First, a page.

LONDON (Reuters) - Jodie Whittaker made history when she took the controls of the time-traveling Tardis as the first female lead in the sci-fi series “Doctor Who”.
Now, she says, it is time to build on that achievement, by challenging the casting decisions holding back performers across her whole industry.
Whittaker triggered thousands of online debates when she got the role of The Doctor - a shape-shifting alien Time Lord played by men since the show first appeared on British television screens in 1963.
“It was a very important discussion to have and it was a very important thing to do. It’s an alien. It can be a woman. The qualification didn’t require a certain gender to play the role,” Whittaker told Reuters in an interview.
“But now it’s done and we’ve realized the world didn’t end and it’s okay ... What will be exciting is when casting ... maybe does represent more of the society that we live in.”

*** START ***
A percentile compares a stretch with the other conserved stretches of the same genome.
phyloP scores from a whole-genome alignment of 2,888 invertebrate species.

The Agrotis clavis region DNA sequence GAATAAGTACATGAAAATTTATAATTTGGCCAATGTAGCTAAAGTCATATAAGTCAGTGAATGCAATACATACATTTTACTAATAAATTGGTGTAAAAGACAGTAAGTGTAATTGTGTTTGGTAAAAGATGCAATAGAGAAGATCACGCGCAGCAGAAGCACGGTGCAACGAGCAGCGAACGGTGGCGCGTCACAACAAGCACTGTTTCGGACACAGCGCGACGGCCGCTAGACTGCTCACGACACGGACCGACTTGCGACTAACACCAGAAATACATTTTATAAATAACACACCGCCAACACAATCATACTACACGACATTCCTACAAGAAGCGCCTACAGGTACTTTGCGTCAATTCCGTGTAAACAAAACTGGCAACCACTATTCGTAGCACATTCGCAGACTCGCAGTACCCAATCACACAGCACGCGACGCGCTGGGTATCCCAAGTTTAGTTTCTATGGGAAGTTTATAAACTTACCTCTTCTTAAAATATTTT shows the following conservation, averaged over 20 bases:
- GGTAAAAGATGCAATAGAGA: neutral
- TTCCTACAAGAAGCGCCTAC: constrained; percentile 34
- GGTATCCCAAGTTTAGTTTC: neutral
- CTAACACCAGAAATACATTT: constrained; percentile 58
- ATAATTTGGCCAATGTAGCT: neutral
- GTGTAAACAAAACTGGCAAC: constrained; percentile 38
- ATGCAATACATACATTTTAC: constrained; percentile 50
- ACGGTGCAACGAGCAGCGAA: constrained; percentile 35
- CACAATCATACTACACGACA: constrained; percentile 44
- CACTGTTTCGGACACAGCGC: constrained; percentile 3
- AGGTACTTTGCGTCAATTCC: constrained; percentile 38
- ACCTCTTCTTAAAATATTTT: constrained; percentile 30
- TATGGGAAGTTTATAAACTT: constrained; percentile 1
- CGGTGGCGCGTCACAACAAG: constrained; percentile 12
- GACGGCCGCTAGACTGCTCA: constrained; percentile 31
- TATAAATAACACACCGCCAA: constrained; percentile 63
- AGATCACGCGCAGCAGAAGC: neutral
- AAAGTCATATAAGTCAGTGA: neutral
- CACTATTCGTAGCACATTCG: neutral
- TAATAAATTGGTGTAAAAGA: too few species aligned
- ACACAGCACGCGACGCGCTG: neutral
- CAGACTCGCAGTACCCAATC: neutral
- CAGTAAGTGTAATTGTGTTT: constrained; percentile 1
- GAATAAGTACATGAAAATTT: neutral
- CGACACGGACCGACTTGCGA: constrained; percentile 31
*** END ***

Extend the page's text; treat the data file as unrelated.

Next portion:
Many fans welcomed the change when she first got the job in 2017.
But former ‘Doctor’ Peter Davison spoke for others when he mourned the passing of a role model for young boys - and some critics have questioned what they see as the political correctness of her episodes’ themes and the casting of other characters.
“When it isn’t such a surprise to see a woman on screen, when that conversation dies down, that will only be a good thing because it means we’ve moved on,” Whittaker, 37, said.
“But until we’re there, let’s keep the conversation fizzing,” she added. “In regards to me, that chat, it’s proved that I can fly the Tardis.”
She returns to TV screens with the start of a new 10-part series on New Year’s Day.
The new series promises guest appearances by actor Stephen Fry and comedian Lenny Henry, as well as the return of old favorites including the Cybermen and the “interplanetary thugs” of the Judoon.
Reporting by Sarah Mills; Writing by Marie-Louise Gumuchian; Editing by Andrew Heavens
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